Anonymous said about 3 years ago

I had to leave a good job and friends, a home I built for myself, behind to care for an old alcoholic parent. These days I hate where I live and everyday I am secretly seething that I have to be here. But I know if I hadn't moved the guilt at not doing anything would have eaten me.. it's a catch 22 though because leaving my friends and career behind - all that I had made for myself in 10 years - has ruined me. It's like being in my Mom's prison.. just a long term waiting room with very little, if no, joy. And here I sit on watching as she carries on drinking.. it's the worst thing a parent can do.


over 3 years ago

Hi Deelu, Thank you very much for sharing with the community. I'm very sorry to hear about your situation, that must be extremely difficult. You may find this article on caregiver anger useful: (http://www.caring.com/blogs/self-caring/what-getting-mad-at-your-loved-one-says-about-you). You may also find this article particularly useful: (http://www.caring.com/articles/caregiving-and-anger). I hope those resources help. Take care -- Emily | Community Manager


over 3 years ago

My dad has been an alcoholic for as long as I can remember, but now he's older, has diabetes and is malnourished it's so much worse. I moved out from my parents house last year as I just couldn't cope with him. My mum is amazing and tries to look after him, but it's really hard for her as she works full time too. My brother lives at home, but he drinks and smokes and I'm afraid he'll end up the same as my dad if he doesn't cop himself on. I'm just visiting them tonight, and I havent seen them for a couple of weeks. My dad is so thin and can hardly stand, we have to walk behind him up the stairs in case he falls. The last time I was here he went to wee in the garden. I love my dad but I am so resentful of how much our lives have been dictated by his condition and how he feels. I feel guilty if I get angry, and feel the most awe-consuming sadness when I'm with him or I think about him. I wish I was numb. He's a good man, but it's like he can't deal with life so he numbs it. I'm so angry that we don't get the same choice. My mum is the strongest woman I know, but I also have moments of resenting her for staying with him, then I feel guilty for that. I realise this sounds self-absorbed, but I just feel angry all the time or sad all the time and I don't now what to do with it.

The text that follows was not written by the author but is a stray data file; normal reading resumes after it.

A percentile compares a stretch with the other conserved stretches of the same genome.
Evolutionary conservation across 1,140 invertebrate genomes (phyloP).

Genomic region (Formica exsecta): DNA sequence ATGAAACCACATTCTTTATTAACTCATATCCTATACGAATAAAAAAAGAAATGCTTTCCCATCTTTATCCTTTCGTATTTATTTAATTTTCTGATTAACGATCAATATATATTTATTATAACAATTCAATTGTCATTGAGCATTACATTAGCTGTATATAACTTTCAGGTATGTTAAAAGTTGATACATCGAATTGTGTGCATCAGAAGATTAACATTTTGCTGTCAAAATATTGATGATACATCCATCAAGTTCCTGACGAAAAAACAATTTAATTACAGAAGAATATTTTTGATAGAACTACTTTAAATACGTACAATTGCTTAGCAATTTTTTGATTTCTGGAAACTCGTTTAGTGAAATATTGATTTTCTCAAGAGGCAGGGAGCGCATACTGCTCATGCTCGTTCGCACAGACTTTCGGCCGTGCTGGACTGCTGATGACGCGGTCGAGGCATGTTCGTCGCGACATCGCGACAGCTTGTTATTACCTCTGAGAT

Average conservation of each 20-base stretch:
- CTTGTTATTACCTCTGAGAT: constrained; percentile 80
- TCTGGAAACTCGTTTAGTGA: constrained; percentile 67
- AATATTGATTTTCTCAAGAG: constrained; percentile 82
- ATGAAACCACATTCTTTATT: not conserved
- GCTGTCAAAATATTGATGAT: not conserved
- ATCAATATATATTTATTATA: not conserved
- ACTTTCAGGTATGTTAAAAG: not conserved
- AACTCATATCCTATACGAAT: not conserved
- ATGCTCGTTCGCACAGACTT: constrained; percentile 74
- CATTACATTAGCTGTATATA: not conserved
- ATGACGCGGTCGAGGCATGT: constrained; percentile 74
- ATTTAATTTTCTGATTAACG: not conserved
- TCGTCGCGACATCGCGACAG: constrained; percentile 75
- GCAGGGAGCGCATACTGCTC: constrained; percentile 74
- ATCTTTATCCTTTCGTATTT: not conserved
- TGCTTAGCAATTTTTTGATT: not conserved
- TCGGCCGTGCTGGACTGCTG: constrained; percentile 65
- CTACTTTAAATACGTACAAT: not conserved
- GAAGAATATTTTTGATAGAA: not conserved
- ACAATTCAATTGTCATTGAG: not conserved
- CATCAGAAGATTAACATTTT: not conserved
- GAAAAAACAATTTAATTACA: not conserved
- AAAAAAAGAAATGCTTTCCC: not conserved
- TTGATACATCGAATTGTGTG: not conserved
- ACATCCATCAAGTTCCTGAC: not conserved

about 4 years ago

I would do anything to have my mum back for one day, drunk or sober,


about 4 years ago